Like other benzos, Diazepam abuse results in tolerance, psychological dependence and addiction. Abuse occurs when you take Diazepam in higher quantities than was prescribed; use the drug at higher frequencies; combine it with other substances such as alcohol; or use it for recreational purposes.

One major reason why you might abuse Diazepam is the feelings of euphoria and relaxation it elicits. You might develop physical dependence, even when following doctor’s orders. At the stage of tolerance, you should inform your prescribing doctor, who will adjust your dosage or wean you off the drug to prevent further damage.

For a diagnosis of Diazepam addiction, you will show at least two symptoms of addiction, both of which will emerge within the same one-year period of episodic drug use. If you’re addicted to Valium, you’ll need comprehensive rehab treatment to remove all traces of it from your body. After detox, you’ll transition to a rehab facility, where medical professionals will help you understand why you abused drugs and teach coping skills for a drug-free life after rehab.

Co-Occurring Disorders

Common co-occurring disorders diagnosed alongside Diazepam addiction include: panic disorder, depressive disorder, anxiety disorders, bipolar disorder, post-traumatic-stress disorder (PTSD), schizophrenia, polydrug use abuse and stimulant abuse.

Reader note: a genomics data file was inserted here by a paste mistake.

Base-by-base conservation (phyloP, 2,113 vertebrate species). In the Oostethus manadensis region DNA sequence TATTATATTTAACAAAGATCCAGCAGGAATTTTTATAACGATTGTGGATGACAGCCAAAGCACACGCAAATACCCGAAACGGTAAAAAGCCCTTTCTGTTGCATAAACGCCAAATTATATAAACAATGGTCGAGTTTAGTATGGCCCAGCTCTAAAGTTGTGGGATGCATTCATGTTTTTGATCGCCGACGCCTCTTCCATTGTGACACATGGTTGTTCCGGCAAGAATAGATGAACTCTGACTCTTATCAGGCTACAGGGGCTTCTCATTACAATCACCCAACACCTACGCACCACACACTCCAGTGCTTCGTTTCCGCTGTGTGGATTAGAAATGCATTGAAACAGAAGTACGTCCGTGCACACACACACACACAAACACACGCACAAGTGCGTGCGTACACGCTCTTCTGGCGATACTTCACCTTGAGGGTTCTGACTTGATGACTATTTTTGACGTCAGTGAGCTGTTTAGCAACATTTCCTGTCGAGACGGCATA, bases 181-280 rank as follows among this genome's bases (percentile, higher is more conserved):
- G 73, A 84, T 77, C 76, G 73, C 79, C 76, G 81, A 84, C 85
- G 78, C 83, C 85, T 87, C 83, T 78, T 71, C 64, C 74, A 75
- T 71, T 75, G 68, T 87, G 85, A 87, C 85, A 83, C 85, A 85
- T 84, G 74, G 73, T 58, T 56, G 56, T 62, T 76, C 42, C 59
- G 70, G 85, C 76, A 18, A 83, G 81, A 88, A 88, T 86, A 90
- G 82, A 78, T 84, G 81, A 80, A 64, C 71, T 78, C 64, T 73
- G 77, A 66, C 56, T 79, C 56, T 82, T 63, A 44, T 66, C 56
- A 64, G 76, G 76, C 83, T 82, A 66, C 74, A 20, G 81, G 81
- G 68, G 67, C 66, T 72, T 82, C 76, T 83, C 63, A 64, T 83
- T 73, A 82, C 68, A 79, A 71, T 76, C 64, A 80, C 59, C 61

Treatment for addiction will incorporate mental health illness to ensure you make a full recovery from any psychological issues as well.

Diazepam abuse and Teens

Valium abuse is common amongst teenagers, because it’s easy to source from their parent’s medicine cabinet or clinicians, street dealers and the dark web. As teens become more disconnected to the dangers of abusing prescription medication, they are more likely to abuse drugs, which they see as sleeping pills or a medicine to help them cope with stress at school.

While some teenagers are chasing stronger painkillers like Vicodin and Oxycontin, most are leaning towards Valium for the calming, soothing experience that helps them get through a difficult day at school. Research shows 23% of teenagers feel there is nothing wrong in abusing medications like Diazepam, because they believe the drug is safe, even when abused. Signs of teen Diazepam abuse include drowsiness, confusion, slow breathing and stumbling.

Diazepam addiction treatment

Inpatient Diazepam treatment:
Inpatient rehab is a type of treatment where you’ll live in a therapeutic community to ensure distractions and triggers are eliminated and you can focus on making a full recovery from Diazepam addiction. It is a structured programme, designed to maximise treatment efforts and provide a safe and stable environment for recovery. You’ll benefit more from inpatient care if you’re a long-term drug user, have co-occurring or polydrug use disorder, medical conditions and other issues that might complicate treatment.